Dawley HC

6 homes in the Hayes area of the London Borough of Hillingdon.
Registered Office: 8 Waldegrave Road, Teddington, TW11 8GT.

Dawley's contact at Co-op Homes for housing management enquiries is Gemma Johnson

To access the Members' Area you need to be a member of this co-op. Please log in with the User Name and Password which has been issued to all members by Co-op Homes. If you have forgotten this or  are a new user please contact us.


If you would like to make a complaint with Dawley Co-op, please see a copy of the co-op's current policy below in 'related files'. This policy has been reviewed in 2020 to ensure compliance with the Housing Ombudsman Complaints Code 2020. The self-assessment form is also included in the files to evidence compliance. If you have any questions about this, please contact us. 


The first meeting of Dawley was held in Summer 1988, but its history dates back to the 1960s. A group of young, single people in outer West London came together through the Campaign for Nuclear Disarmament and local Folk Clubs. By the mid 1960s they began to move beyond just protesting towards practical, co-operative solutions for some of their needs. The Freeman Syndicate was set up to run a range of activities. The Freeman Syndicate Fun Club was run by volunteers on every Friday evening until the early 70s in the White Hart pub in Southall. Folk, jazz, blues, poetry, comedy and drama were mixed with politics and planning new projects. A large van owned by the Syndicate was used for weekend trips and moving members between homes. Occasional concerts were promoted and, with help from Syndicate volunteers and funds, a West London magazine was produced. Many Syndicate members could not find decent affordable housing and several years of discussion led to the formation of Middlesex Housing Association (MHA) in 1969.

First attempt to house 54 people for only £10,000

The first MHA proposal, in 1969, was to lease the long-empty Railway Workers Hostel in Southall. This was to be converted into flats, a communal space, restaurant, laundry, shop and a crèche to house 54 people at a cost of £10,000. Voluntary, self-help building work was planned to make this possible without any Government subsidy. Unfortunately British Rail did not lease the building to MHA and it was left derelict for many years.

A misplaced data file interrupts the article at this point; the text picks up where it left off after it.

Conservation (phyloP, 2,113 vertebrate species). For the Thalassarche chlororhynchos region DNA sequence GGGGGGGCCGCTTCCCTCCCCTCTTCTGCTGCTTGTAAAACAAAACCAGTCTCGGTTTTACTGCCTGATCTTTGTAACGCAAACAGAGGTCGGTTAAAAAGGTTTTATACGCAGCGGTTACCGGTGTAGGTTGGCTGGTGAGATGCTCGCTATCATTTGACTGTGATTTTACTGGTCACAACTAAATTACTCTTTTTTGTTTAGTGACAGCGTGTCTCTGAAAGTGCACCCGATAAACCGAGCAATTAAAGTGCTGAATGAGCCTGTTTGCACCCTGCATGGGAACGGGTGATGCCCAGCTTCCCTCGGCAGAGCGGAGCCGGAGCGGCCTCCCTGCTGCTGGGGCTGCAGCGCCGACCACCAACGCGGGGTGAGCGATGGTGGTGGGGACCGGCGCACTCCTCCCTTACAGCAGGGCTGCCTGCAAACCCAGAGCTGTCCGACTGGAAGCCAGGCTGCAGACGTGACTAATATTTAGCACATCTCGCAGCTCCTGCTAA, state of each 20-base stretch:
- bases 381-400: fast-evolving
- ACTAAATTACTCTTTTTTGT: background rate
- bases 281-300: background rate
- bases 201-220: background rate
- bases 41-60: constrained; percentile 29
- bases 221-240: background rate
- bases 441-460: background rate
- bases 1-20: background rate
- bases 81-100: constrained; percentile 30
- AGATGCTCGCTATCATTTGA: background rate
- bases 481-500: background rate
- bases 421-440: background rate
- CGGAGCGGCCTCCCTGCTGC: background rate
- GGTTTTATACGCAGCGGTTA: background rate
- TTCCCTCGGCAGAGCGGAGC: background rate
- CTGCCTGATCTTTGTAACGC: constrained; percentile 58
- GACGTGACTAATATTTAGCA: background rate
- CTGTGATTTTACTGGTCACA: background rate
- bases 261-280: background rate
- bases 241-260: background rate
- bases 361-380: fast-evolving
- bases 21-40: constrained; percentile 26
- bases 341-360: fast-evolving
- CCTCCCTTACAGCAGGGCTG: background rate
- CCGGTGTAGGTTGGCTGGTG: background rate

Filling up the empties

MHA members looked for other schemes and, from early 1972, set up several organisations which resulted in the first properties being obtained free of charge from Hounslow Council in early 1973. These were renovated entirely by voluntary labour and more properties were then located by volunteers carrying out empty property surveys in the Boroughs of Hounslow, Hillingdon and Ealing. Initial fundraising was aided by members saving £20 a month in loanstock issued by MHA.

Going for gold

The 1974 Housing Act made Government subsidy available so MHA began to set up permanent Housing Co-operatives for Green Dragon Lane in Brentford and Water Tower in Southall.

Road widening plans for Dawley Road, Hayes

The Greater London Council (GLC) planned a new replacement railway bridge and the widening of Dawley Road. This threatened the demolition of many properties including numbers 1-18 Orchard Cottages.

EMI plans to expand their factory site

The EMI Company owned all of the land to the rear of 1-18 Orchard Cottages. They bought the two end of terrace cottages, numbers 1 and 18, to secure their interest in expanding their factory site.

Temporary housing in Orchard Cottages

In the early 70s, empty property surveys by MHA members identified vacant houses at Orchard Cottages. Negotiations with the GLC, Hillingdon Council and EMI led to agreements for temporary use of some of the houses. These were renovated by self-help voluntary labour. EMI abandoned their expansion plans and MHA purchased No 1 and No 18 from the company. MHA set up Middlesex Housing Co-operative (MHC) in 1981 to carry on with temporary housing work. MHC became the owner of the two houses in June 1985. The construction of the new Hayes By-pass road by the GLC led them to abandon their original plans which had been threatened the demolition of Orchard Cottages.

Co-op Homes goes in to bat

MHA gave away its business to set up Co-op Homes in 1986. Co-op Homes continued to promote and administer co-ops, including setting up Dawley Housing Co-op to secure the future of Orchard Cottages.

Dawley takes  first wicket

Dawley began meeting in July 1988 and was urgently seeking approval for Government subsidy by December 1988. The GLC had been abolished and the GLC properties were being sold. MHC arranged to borrow £450,000 from the Co-operative Bank to buy the GLC properties in advance of Dawley being approved for subsidy. Dawley acquired 6 houses after subsidy was approved and those were permanently renovated by the early 90s.

Dawley bowled out

Changes in subsidy rules made after 1988 required private finance as well as Government funding for future schemes. Only large Housing Associations were able to develop under these new rules. Co-op Homes worked with a large Housing Association, bought and      re-developed the terrace from numbers 7-12 as new permanent housing for Co-op Homes.

MHC prepares for a new innings

MHC had bought all the houses in the terrace from 13-18 Orchard Cottages by 2007. Discussion with the new owners of the former EMI site proposed collaboration on future redevelopment. Hillingdon Council has not yet approved a plan for the land which could include hundreds of new flats. The houses from 13-18 Orchard Cottages are still in temporary use until planning and funding decisions make new co-operative development possible.